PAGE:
Lowland distillery Ailsa Bay is replacing its only single malt expression with a peatier, sweeter whisky called Release 1.2 Sweet Smoke.
Introduced as part of a ‘brand evolution’, Ailsa Bay Sweet Smoke will replace the distillery’s first single malt expression, released in 2016.
Like its predecessor, the whisky has undergone a ‘micro maturation’ process in small Hudson whiskey casks, but has a sweeter flavour profile than the original.
Sweet Smoke registers at 19 SPPM (sweetness parts per million – a measurement of a whisky’s sweetness), while Ailsa Bay’s first release registered at 11SPPM.
Aiming for a ‘unique balance of smoke and sweet’, the single malt is also slightly peatier, increasing its phenol parts per million up to 22PPM from 21PPM.
Unlike most distilleries that state the PPM of the malted barley prior to processing, Ailsa Bay states the PPM of the liquid itself.
Stuart Watts, Ailsa Bay distillery manager, said: ‘No other whisky is made with this much science.
‘Using data points to adapt the flavour and applying modern engineering alongside our family’s traditional approach is truly innovative.’
Sweet Smoke is said to exude ‘fresh wood smoke with notes of smouldering damp heather’ on the nose, and ‘smoke, fruit and creamy toffee’ on the palate.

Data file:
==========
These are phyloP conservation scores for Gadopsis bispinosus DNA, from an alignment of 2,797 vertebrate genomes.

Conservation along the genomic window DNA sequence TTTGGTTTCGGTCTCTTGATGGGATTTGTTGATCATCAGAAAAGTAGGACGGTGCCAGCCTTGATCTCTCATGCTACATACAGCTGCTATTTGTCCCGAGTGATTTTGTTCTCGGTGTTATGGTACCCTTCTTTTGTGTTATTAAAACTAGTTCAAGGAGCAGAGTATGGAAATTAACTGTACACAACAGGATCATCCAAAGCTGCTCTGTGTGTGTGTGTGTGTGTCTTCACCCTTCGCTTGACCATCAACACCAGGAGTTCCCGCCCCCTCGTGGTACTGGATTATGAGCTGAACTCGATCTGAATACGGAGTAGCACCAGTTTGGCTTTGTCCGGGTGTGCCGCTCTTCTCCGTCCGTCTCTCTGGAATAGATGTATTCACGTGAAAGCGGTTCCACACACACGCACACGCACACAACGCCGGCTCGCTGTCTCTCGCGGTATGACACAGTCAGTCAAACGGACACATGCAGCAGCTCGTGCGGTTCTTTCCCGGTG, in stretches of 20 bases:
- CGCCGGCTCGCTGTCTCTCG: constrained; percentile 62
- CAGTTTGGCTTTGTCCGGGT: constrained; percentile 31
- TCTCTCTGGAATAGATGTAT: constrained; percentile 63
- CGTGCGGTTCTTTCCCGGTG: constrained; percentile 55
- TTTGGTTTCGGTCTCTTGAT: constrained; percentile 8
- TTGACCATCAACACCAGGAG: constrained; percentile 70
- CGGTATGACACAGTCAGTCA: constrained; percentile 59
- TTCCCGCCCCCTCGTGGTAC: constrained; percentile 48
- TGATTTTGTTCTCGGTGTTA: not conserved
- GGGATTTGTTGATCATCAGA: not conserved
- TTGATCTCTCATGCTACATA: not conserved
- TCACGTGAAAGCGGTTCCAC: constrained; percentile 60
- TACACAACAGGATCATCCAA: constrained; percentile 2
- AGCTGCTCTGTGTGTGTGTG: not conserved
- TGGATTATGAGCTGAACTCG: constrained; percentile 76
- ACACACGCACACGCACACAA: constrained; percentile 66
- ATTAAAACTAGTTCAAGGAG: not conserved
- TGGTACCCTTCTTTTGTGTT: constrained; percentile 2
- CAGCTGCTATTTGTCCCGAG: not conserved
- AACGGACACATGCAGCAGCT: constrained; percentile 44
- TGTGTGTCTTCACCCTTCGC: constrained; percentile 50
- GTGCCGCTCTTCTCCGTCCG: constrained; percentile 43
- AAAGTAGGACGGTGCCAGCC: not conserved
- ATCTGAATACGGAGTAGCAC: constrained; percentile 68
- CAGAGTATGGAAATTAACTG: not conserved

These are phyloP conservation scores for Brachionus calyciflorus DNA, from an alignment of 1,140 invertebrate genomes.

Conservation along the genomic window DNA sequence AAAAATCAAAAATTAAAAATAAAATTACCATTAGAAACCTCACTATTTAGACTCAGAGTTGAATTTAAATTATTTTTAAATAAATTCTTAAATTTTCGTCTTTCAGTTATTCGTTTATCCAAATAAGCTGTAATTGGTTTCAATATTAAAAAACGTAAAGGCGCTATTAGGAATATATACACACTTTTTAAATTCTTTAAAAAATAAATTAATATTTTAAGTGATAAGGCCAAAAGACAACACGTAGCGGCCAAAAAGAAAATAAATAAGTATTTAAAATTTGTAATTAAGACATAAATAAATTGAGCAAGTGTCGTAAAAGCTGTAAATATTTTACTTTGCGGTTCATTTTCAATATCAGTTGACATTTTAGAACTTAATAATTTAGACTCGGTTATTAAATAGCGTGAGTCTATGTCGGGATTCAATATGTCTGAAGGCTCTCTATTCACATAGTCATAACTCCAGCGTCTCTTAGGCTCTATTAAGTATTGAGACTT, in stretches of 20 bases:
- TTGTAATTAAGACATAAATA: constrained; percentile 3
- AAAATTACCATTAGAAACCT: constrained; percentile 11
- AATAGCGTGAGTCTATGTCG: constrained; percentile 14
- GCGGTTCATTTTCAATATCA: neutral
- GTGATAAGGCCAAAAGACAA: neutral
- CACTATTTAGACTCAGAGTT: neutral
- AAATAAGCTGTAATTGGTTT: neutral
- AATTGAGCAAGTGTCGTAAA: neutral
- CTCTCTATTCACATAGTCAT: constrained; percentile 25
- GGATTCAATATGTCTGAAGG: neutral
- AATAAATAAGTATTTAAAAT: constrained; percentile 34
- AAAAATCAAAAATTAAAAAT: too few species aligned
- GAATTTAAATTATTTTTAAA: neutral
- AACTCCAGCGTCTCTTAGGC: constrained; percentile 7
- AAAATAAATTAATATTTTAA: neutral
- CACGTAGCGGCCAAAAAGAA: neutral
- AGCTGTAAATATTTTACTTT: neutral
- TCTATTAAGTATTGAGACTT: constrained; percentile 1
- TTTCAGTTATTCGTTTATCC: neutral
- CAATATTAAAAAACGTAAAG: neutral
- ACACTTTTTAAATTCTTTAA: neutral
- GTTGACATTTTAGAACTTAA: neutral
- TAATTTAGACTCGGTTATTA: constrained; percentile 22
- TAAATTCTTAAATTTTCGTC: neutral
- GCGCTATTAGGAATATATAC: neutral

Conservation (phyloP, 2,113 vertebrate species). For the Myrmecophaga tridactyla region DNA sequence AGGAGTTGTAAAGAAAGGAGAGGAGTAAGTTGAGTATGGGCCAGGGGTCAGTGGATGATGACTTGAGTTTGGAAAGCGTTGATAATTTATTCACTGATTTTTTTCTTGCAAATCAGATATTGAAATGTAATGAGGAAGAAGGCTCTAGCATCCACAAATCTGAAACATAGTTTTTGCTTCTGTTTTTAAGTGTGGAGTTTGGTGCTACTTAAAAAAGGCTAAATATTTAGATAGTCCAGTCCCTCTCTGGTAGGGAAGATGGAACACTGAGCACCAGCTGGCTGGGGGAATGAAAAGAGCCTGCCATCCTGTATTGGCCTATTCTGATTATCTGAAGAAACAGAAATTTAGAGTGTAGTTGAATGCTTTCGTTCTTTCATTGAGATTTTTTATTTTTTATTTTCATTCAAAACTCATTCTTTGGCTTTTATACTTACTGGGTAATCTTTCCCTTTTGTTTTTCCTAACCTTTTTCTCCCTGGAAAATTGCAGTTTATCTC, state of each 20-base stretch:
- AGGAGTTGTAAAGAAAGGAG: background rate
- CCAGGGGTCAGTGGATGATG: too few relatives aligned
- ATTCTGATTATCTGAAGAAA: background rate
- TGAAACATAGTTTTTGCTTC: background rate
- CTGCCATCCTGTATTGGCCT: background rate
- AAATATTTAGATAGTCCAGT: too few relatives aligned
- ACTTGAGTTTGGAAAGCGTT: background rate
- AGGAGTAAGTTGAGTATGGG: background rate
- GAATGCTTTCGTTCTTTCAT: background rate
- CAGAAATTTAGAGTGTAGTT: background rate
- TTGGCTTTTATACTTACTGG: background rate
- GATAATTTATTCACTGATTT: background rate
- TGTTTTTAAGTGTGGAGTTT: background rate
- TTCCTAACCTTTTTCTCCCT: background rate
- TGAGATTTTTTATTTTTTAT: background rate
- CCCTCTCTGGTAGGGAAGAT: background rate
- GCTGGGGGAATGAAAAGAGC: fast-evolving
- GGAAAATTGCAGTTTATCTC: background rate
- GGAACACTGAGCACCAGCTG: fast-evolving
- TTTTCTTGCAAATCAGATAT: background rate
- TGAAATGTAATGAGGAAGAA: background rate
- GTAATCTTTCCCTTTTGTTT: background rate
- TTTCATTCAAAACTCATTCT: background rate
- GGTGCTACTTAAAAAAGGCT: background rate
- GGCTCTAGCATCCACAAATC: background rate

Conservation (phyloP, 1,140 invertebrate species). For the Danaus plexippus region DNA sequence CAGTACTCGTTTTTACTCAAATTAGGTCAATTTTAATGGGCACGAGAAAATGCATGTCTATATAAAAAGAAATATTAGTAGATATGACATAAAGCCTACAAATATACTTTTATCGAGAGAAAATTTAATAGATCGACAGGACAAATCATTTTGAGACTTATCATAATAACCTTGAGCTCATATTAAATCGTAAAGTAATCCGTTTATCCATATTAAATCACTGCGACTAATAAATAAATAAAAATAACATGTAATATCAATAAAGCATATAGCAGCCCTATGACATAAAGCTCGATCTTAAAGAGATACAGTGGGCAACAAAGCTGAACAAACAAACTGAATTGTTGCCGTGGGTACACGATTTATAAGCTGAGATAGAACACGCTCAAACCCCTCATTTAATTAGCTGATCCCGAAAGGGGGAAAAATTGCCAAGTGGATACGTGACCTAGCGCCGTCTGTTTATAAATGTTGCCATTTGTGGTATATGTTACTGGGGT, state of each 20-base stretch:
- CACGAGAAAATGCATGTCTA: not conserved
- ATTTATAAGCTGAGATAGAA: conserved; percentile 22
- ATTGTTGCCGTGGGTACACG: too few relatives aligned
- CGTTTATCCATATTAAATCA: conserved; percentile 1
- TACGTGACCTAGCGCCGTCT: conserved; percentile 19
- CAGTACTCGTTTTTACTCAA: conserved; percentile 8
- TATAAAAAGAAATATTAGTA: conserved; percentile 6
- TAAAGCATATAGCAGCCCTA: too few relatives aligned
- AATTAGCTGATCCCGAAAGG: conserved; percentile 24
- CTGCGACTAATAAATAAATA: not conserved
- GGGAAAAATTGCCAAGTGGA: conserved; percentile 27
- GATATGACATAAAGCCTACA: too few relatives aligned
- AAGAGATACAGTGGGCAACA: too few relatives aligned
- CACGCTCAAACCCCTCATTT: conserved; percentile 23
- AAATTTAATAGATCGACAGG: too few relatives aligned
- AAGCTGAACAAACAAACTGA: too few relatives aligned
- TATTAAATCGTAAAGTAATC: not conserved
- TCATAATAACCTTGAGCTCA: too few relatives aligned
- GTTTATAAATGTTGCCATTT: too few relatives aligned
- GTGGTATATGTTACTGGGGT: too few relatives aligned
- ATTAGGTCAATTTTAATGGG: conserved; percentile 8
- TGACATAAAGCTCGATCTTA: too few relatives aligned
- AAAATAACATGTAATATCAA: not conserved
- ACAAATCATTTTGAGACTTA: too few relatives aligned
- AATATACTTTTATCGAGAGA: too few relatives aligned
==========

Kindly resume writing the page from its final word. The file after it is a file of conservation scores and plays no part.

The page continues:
The expression is still bottled at 48.9% abv without an age statement.
The new-look packaging ‘takes its inspiration from the creativity of science’ with graph paper and geometric patterns on the bottle’s label.
Ailsa Bay Sweet Smoke will be available from the beginning of September in Australia, Finland, selected UK stores and UK travel retail priced around £55, although limited numbers of the original bottling will still be available for a short time.
Ailsa Bay distillery was built in 2007 within William Grant & Sons’ Girvan grain plant in Ayrshire, although its first single malt wasn’t released until 2016.
This article contains affiliate links, which means we may earn a small commission if a reader clicks through and makes a purchase. All our journalism is independent and is in no way influenced by any advertiser or commercial initiative.